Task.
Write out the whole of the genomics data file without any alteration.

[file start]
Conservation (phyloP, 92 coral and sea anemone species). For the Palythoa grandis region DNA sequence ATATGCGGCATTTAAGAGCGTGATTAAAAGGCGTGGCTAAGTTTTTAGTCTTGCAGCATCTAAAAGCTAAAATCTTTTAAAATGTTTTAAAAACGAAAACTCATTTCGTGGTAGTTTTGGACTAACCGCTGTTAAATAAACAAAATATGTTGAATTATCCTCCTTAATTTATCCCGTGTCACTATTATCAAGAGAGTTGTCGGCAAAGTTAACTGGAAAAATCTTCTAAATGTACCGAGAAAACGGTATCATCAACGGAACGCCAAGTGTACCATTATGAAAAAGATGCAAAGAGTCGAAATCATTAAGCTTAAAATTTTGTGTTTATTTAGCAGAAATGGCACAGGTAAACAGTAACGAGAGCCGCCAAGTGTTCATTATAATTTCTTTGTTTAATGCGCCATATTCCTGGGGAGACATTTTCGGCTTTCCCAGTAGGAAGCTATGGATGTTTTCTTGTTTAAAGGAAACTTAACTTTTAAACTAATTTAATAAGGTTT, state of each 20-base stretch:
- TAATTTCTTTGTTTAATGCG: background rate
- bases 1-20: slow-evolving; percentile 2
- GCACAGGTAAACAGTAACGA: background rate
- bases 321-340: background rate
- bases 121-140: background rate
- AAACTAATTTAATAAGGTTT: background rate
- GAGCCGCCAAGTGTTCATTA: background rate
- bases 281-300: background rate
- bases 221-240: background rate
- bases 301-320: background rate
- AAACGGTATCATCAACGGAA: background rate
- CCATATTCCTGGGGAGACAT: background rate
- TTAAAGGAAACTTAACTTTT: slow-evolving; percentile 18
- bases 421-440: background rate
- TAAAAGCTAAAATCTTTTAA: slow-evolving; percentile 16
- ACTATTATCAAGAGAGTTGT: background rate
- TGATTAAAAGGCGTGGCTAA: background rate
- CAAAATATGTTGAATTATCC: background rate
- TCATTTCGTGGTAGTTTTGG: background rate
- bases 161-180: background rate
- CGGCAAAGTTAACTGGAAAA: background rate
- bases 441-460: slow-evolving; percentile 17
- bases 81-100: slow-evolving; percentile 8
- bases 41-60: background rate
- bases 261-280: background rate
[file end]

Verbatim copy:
Conservation (phyloP, 92 coral and sea anemone species). For the Palythoa grandis region DNA sequence ATATGCGGCATTTAAGAGCGTGATTAAAAGGCGTGGCTAAGTTTTTAGTCTTGCAGCATCTAAAAGCTAAAATCTTTTAAAATGTTTTAAAAACGAAAACTCATTTCGTGGTAGTTTTGGACTAACCGCTGTTAAATAAACAAAATATGTTGAATTATCCTCCTTAATTTATCCCGTGTCACTATTATCAAGAGAGTTGTCGGCAAAGTTAACTGGAAAAATCTTCTAAATGTACCGAGAAAACGGTATCATCAACGGAACGCCAAGTGTACCATTATGAAAAAGATGCAAAGAGTCGAAATCATTAAGCTTAAAATTTTGTGTTTATTTAGCAGAAATGGCACAGGTAAACAGTAACGAGAGCCGCCAAGTGTTCATTATAATTTCTTTGTTTAATGCGCCATATTCCTGGGGAGACATTTTCGGCTTTCCCAGTAGGAAGCTATGGATGTTTTCTTGTTTAAAGGAAACTTAACTTTTAAACTAATTTAATAAGGTTT, state of each 20-base stretch:
- TAATTTCTTTGTTTAATGCG: background rate
- bases 1-20: slow-evolving; percentile 2
- GCACAGGTAAACAGTAACGA: background rate
- bases 321-340: background rate
- bases 121-140: background rate
- AAACTAATTTAATAAGGTTT: background rate
- GAGCCGCCAAGTGTTCATTA: background rate
- bases 281-300: background rate
- bases 221-240: background rate
- bases 301-320: background rate
- AAACGGTATCATCAACGGAA: background rate
- CCATATTCCTGGGGAGACAT: background rate
- TTAAAGGAAACTTAACTTTT: slow-evolving; percentile 18
- bases 421-440: background rate
- TAAAAGCTAAAATCTTTTAA: slow-evolving; percentile 16
- ACTATTATCAAGAGAGTTGT: background rate
- TGATTAAAAGGCGTGGCTAA: background rate
- CAAAATATGTTGAATTATCC: background rate
- TCATTTCGTGGTAGTTTTGG: background rate
- bases 161-180: background rate
- CGGCAAAGTTAACTGGAAAA: background rate
- bases 441-460: slow-evolving; percentile 17
- bases 81-100: slow-evolving; percentile 8
- bases 41-60: background rate
- bases 261-280: background rate